I would argue that the challenge lies equally in designing visualizations that are “suited to the display of interpreted phenomena” and in making sure those visualizations are legible in a way that allows for subjective but at-least-somewhat consistent readings.

For example, this visualization from Drucker’s article is complex and reflects interpretive construction, but is also easily legible, in that it’s possible to quickly understand how the visualization was constructed and use it as a jumping off point for further discussion. When I interpret it, I can assume that other good-faith readers can gain similar insights to my own:

Joanna Drucker, “Humanities Approaches to Graphical Display,” 2011

However, I’m not sure if the same could be said for visualizations like the one below — though I admit that me not understanding it doesn’t necessarily mean it’s illegible:

Joanna Drucker, “Humanities Approaches to Graphical Display,” 2011

(I had a lot of questions here that might be answered with greater context, with a major one being: “What on earth does the hole mean?”)

Of course, to some extent, all visualizations necessarily depend on context to be legible and useful — as Drucker points out, even “straightforward” datasets and visualizations involve choice and decision-making from their creators. But I do wonder about the utility of a visualization that’s difficult or impossible to interpret without already understanding the data, the author’s intent, the unprecedented visual metaphor, the degree of attempted precision, etc.

Finally — what do we make of a visualization that approaches the complexity and level of detail of the original data/capta-set it’s trying to illustrate? I’m thinking of this alternative to John Snow’s famous cholera spread chart that Drucker offered:

Joanna Drucker, “Humanities Approaches to Graphical Display,” 2011

This is such an interesting choice to me, since altered chart still tells us not much about the individuals who died of cholera — and the original is one of the most famously effective and influential visualizations in history. While supposedly more interpretive, the new one seems to be something closer to a recreation of situation — it reminds me a bit of Borges’ country-sized map of the country from “In Exactitude in Science.”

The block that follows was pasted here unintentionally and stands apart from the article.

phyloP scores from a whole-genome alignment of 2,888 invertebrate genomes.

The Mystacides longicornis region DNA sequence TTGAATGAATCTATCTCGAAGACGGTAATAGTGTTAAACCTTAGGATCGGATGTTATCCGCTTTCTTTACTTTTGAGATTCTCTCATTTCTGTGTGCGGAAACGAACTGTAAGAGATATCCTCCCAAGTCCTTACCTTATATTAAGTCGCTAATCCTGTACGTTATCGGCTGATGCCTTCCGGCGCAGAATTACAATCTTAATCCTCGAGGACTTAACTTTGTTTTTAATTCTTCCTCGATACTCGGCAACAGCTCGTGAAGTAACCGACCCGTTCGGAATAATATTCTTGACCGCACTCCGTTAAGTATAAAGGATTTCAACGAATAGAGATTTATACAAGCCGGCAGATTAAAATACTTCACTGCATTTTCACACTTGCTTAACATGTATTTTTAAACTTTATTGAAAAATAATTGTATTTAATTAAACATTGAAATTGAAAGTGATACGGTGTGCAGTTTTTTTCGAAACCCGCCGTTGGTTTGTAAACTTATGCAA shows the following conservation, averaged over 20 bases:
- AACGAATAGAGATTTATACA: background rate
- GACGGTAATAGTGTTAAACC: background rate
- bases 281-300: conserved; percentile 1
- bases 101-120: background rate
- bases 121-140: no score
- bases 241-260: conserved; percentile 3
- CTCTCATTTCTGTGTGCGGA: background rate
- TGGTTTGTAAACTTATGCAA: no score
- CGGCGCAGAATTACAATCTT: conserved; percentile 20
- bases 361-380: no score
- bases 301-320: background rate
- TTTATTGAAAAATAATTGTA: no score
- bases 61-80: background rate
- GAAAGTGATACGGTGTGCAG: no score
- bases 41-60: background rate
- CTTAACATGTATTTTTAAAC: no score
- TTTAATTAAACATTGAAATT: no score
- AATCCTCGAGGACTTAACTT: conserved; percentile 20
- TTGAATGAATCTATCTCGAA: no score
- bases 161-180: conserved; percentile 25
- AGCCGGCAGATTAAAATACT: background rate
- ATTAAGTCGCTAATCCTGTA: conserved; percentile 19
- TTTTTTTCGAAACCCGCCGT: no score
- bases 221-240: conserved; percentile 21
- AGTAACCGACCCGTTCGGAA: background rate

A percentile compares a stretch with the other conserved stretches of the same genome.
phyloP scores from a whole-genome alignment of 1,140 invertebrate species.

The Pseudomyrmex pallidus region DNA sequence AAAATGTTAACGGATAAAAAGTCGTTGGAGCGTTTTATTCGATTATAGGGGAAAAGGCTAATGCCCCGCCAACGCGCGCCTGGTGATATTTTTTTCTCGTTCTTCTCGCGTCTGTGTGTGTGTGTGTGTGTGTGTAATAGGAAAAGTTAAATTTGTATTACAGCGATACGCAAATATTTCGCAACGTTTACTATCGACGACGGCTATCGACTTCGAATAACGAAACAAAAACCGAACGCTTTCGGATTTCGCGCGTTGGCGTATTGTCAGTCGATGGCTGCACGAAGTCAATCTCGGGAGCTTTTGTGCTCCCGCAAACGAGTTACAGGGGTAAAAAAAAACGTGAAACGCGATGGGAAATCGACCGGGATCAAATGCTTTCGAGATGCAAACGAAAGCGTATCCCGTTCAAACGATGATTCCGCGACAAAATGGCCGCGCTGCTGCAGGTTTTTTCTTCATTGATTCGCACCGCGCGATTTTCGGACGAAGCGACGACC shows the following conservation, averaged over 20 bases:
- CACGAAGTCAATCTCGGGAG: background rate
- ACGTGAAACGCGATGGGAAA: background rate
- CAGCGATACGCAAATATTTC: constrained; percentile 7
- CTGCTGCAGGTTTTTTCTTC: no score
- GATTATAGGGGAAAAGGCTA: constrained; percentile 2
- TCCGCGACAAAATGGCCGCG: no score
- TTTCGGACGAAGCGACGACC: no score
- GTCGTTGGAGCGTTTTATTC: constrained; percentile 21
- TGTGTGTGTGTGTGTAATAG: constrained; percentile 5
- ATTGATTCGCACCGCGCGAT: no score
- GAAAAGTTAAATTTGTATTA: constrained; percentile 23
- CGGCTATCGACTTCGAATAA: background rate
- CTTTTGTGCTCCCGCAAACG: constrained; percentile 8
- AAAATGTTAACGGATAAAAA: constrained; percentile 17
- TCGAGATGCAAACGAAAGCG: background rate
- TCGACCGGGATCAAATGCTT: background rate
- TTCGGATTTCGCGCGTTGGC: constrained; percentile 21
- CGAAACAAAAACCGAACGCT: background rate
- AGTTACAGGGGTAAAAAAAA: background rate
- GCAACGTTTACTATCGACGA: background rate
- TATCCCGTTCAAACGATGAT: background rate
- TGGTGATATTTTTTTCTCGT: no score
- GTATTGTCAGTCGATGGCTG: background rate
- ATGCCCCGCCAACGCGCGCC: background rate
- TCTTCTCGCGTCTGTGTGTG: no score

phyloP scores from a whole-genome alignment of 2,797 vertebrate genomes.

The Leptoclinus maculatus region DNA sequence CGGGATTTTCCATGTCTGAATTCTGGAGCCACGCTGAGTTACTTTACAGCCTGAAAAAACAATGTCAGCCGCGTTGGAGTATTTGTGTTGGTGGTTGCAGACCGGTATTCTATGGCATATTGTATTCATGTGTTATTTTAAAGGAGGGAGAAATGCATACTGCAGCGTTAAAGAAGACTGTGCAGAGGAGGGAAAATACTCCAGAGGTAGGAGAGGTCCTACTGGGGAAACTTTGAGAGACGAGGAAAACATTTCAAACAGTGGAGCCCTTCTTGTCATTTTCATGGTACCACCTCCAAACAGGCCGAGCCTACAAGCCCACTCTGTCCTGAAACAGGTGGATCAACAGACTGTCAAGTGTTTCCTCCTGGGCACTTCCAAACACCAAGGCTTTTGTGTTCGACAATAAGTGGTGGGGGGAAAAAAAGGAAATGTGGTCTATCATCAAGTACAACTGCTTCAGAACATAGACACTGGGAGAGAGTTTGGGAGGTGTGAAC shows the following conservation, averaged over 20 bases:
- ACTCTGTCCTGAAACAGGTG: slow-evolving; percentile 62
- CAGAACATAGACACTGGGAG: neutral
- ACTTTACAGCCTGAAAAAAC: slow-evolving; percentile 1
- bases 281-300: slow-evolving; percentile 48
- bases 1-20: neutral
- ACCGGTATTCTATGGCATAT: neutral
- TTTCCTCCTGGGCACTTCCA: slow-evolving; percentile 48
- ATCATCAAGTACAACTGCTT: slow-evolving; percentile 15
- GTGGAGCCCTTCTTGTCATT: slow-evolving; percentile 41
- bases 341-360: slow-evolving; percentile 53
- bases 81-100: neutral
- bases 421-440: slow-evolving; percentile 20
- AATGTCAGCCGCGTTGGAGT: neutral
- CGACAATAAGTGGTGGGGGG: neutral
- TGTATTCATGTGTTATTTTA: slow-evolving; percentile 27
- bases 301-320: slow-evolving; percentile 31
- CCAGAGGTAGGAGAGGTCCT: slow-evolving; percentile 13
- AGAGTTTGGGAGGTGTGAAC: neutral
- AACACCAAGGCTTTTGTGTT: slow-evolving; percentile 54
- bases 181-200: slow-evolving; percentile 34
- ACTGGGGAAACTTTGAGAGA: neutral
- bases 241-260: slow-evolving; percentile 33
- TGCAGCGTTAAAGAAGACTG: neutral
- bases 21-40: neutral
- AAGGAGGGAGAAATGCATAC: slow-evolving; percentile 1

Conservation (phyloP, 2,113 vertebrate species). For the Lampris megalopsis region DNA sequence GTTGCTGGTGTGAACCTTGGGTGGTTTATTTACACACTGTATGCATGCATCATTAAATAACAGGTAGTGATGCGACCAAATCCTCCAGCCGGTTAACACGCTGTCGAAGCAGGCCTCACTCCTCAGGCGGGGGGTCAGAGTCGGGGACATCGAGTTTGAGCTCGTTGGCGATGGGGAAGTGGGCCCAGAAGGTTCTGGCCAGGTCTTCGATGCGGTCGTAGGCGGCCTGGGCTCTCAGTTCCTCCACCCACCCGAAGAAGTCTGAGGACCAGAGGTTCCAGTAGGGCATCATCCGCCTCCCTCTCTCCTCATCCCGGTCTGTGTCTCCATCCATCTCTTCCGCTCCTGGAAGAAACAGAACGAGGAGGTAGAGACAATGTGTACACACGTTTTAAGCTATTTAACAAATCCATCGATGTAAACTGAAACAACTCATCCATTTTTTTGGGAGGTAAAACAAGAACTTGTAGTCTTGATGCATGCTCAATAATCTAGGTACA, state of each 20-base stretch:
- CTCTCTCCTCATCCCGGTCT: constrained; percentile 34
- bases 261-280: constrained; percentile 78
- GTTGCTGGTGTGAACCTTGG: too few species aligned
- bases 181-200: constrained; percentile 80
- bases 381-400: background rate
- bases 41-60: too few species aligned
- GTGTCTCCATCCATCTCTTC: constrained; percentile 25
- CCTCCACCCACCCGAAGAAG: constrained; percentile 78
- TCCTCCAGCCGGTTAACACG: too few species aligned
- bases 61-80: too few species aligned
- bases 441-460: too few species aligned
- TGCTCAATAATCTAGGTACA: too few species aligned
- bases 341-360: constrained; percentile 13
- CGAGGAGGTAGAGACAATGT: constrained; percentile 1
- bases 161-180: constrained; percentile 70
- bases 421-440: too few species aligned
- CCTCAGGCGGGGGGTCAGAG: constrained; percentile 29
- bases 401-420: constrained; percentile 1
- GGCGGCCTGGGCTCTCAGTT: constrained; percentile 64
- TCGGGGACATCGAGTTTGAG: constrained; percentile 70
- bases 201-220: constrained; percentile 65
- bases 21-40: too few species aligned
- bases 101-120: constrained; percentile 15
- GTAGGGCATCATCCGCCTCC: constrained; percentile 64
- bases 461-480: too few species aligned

I hope we get more of a chance to discuss this as the class goes on — I’m curious as to what others think, and if maybe my approach (thinking about effectiveness/utility) means I’m not quite taking these visualizations as they’re intended to be taken.

Finally, I want to leave off with a visualization I’ve always found particularly striking, though it’s pre-Digital Humanities:

W.E.B Du Bois, presented in 1900 at the Exposition Universellethis article from Smithsonian gives more detail about the circumstances and the team who made it.

This is a visualization created by W.E.B. Du Bois and a team of students and alumni from Atlanta University as part of an exhibition at the 1900 Paris Exposition Universelle. (You can read more about it here.) While some of his other visualizations are more abstract and, for me, edge on that zone where expressiveness outweighs easy legibility (for example, a historian I know confessed that he still “[doesn’t] really understand” this beautiful one), this one depicts data precisely while still conveying an affective impact. The choice to fill in the enslaved population as a large black block creates the image of an enormous mountain-like mass — of humanity, of suffering, of injustice. It foregrounds the scale and endurance of American slavery in a way that a simple line or bar graph couldn’t. I think even if you were to extend the chart to the present, with the mountain of slavery further in the past, it would still be a powerful reminder of just how many generations of individuals were enslaved in this country.

I’d be curious to see other examples of pre-digital visualizations that push past the conventional limits of what a visualization can do — and how they might conform to or challenge Drucker’s ideas about humanities visualizations.